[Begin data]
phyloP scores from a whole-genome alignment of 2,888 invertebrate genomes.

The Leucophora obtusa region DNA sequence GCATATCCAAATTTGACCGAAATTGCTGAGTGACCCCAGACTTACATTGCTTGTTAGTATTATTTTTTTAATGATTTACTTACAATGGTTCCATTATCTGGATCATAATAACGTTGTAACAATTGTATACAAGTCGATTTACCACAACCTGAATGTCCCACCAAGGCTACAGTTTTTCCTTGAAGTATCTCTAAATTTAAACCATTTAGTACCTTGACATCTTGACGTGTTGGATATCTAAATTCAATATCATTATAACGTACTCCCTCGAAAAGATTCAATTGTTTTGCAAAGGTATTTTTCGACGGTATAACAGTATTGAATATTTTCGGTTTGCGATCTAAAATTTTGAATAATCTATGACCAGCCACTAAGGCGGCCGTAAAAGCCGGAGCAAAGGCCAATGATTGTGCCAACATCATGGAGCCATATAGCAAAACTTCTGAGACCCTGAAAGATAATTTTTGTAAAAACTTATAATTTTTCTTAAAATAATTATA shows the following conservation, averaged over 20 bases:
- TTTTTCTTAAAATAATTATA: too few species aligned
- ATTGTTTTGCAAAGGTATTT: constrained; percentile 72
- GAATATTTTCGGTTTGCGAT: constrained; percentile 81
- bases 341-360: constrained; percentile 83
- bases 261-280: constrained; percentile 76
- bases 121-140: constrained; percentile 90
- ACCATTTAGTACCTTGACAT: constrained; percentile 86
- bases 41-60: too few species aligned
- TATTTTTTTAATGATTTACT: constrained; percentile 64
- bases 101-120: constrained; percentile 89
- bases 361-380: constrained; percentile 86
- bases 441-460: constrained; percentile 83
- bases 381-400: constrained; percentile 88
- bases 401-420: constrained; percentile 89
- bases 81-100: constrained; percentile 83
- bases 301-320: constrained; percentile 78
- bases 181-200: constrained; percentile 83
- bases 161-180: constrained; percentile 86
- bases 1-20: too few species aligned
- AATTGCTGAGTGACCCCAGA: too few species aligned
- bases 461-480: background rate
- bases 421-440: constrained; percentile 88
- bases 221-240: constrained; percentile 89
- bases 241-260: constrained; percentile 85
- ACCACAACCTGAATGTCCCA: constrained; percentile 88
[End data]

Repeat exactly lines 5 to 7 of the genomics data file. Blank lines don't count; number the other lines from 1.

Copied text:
- GAATATTTTCGGTTTGCGAT: constrained; percentile 81
- bases 341-360: constrained; percentile 83
- bases 261-280: constrained; percentile 76